Chitra Vichitra Fair is named after the sons of Shantanu King, Vichitravirya and Chitravirya. This important festival of Gujaratis celebrated after Holi festival and is attended by large number of tourists and locals from all over globe. Also this fair is considered as the largest tribal fair. In village of Gunbhakhari and in district Sabarkanta of Gujarat, this Chitra Vichitra fair is organized. A large number of Garasia and Bhills tribal people visit this region in order to enjoy and celebrate it with great glory. These all people reside in the neighboring regions of Gunbhakhari village. Even many people living close to Sabarkanat district make plan to visit this village in order to participate in the Chitra Vichitra Fair. Tourists visiting this fair can even explore its magnificent temple that can be worshiped and resides near three rivers that are Akul, Sabarmati and Vyakul. In this fair people are found dressed in beautiful attires and they display their traditional customs too. This stuning festival provides an opportunity to go through the social customs of the Adhivasis or the tribal people.
The festival begins on the eve of the new moon when the women gather at the river and mourn for their dead through the night. The next day the fair sets off with a generous splashing of dazzling colors and drumming. The tribal men’s costume generally consists of a blue shirt, dhoti and a red or saffron fenta or turban. The woman don ghagharas which have a circumference of as much as 20 yards, and are covered from head to feet with ornate and heavy silver jewellery, and sometime also beautifully knitted rafia jewellery made from pale yellow or dyed crimson grass. They also use liquid kumkum or vermilion to color their cheeks and lips a brilliant red, while their eyes are outlined vibrantly with kajal.
Every group visiting the fair carries its own drum, so that the atmosphere comes alive with a nonstop beat of drumming. The women sing folk songs in shrill choruses, and everyone dances near the main temple. Over a hundred stalls hold food and drink, and sweets of various kinds. Silver ornaments and household items are out for sale. There is also a giant wheel and a merry-go-round. The dancing and drumming continue for hours until everyone is left exhausted.
mostly in the month of March – April (It starts on the eve of the new moon (called Amavas), the time when the wheat crop is ready for harvest.)
Chaitra Vichitra is a well known tribal fair that is celebrated with great pomp and show at Gujarat state of India. The Sabarkantha district lies close to Rajasthan state and adjoins the border area of Gunbhakhari village. Tourists or devotees can easily travel at this Gunbhakhari village as it is liked with railway station. The nearest railway head is located at Khed Brahma at a distance of 32kms. The picturesque site of the temple is situated at Triveni Sangam. This Triveni Sangam is considered as a sacred confluence of three rivers and even at the amid of the foothills of Aravalis. One can easily locate at this village as many state and local buses run from various districts of Gujarat and serve way for Chitra Vichitra temple that celebrates the fair.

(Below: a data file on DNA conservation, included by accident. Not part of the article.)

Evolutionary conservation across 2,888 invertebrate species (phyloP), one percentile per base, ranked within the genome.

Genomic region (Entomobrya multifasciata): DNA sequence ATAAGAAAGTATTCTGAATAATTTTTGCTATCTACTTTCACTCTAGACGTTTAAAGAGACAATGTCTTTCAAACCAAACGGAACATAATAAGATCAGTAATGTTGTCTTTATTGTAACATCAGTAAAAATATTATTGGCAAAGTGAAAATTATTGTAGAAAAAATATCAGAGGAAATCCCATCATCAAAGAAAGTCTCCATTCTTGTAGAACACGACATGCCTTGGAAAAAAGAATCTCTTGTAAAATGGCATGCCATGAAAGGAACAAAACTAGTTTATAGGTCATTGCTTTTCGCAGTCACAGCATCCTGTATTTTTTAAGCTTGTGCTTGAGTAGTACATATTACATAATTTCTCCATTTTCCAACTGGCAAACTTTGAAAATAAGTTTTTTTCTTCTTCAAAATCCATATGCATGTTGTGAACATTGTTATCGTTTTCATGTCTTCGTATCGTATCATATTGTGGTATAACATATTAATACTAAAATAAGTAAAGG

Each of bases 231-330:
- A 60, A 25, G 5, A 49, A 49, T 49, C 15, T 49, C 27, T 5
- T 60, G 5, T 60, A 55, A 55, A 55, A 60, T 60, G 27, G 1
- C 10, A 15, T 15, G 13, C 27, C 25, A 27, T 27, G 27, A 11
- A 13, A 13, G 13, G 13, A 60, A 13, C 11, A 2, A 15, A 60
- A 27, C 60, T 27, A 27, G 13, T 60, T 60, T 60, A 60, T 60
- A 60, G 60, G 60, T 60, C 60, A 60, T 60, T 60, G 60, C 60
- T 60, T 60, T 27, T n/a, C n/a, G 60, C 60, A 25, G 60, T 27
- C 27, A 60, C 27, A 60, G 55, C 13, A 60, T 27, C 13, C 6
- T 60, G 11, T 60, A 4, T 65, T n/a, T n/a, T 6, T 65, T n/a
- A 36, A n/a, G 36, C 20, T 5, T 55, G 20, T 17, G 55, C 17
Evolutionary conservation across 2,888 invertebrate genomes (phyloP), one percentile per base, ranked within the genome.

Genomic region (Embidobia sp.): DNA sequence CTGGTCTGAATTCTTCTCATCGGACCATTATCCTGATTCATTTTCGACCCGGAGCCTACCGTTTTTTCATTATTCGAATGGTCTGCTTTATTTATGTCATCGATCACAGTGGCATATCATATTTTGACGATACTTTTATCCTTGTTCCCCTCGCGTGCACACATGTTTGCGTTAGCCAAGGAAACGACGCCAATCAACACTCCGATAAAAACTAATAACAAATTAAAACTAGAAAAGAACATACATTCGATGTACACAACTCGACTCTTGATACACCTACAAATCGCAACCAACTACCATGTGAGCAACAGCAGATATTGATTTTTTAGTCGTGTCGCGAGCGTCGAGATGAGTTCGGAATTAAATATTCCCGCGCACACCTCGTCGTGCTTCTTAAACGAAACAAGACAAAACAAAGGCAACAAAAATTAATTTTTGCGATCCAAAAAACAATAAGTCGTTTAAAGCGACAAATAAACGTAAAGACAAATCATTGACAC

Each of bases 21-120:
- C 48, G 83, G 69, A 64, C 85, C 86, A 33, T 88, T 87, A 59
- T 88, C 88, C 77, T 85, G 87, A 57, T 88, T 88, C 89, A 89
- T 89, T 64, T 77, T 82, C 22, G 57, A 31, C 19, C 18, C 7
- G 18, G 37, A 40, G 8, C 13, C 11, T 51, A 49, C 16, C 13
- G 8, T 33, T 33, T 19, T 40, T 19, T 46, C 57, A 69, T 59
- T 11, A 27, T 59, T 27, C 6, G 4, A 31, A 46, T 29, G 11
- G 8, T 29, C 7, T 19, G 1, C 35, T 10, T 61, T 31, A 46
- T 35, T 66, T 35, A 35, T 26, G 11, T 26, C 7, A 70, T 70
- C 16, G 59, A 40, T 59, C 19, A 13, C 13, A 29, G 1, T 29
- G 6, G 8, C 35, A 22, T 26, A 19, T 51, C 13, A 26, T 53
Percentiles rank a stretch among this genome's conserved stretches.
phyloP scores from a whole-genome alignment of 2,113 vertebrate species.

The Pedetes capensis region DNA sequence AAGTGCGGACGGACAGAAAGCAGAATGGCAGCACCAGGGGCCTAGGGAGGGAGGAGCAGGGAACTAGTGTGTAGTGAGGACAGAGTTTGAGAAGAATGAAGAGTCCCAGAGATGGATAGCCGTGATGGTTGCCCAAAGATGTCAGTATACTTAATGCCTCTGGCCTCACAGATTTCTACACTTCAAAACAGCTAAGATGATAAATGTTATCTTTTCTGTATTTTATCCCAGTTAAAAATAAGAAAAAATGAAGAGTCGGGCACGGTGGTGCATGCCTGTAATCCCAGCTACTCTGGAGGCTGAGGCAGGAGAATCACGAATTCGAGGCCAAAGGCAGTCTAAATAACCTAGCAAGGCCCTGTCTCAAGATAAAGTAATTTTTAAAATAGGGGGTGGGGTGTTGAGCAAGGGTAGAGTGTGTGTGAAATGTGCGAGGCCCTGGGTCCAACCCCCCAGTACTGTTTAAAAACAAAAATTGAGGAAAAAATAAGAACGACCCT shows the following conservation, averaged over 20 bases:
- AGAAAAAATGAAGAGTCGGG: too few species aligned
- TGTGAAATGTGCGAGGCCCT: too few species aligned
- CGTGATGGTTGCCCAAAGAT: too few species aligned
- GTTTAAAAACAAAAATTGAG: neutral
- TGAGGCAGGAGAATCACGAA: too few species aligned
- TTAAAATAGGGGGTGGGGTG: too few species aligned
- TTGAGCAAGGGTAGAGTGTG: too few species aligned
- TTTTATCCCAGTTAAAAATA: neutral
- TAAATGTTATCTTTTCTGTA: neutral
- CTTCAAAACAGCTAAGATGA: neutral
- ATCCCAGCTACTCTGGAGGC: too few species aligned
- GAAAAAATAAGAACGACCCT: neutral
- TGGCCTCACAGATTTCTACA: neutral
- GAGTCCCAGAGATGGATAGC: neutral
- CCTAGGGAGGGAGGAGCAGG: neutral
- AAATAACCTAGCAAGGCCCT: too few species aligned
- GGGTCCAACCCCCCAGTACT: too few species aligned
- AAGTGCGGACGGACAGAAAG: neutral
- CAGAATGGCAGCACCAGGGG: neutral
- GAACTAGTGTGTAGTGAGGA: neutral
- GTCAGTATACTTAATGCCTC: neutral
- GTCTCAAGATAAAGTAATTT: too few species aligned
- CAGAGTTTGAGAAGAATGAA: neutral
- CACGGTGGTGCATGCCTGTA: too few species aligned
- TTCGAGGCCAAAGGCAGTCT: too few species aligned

Poshina (Village Gunbhakhari) Sabarkantha Distt., Gujarat.
Chitra Vichitra Mela is one of the largest, purely Adivasi (tribal) festivals of Gujarat associated with the Garasis and Bhil tribes. It takes place every year in the village Gujbhakhari in Poshina block of the Sabarkantha District of Gujarat and is held a fortnight after Holi (the festival of colours) on the new moon day.
The fair sees a congregation of around 60000 to 70000 tribals showcasing their culture through their costumes, ornaments, dances and music. Men usually wear a blue shirt, dhoti and a red or saffron turban. Women wear ghaghras (embroidered skirts) and ornate silver jewellery. Liquid kumkum is used to colour the cheeks and lips a brilliant red while kajal is used for the eyes.
The mythological story behind this fair goes back to Mahabharatha times, when Chitravirya and Vichitravirya, sons of King Shantanu, on the advice of a saint, came to this triveni sangam (meeting place of three rivers; in this case, Sabarmati, Akul and Vyakul) to wash off their sins. They immolated themselves here and in memory of that the tribals mourn through the night before the festival, which is organized in their memory.
The fair also attracts tourists, researchers and scholars who wish to study tribal culture.
Disclaimer: You are requested to check the exact dates with Gujarat Tourism Online office before finalising your travel plans for this festival.
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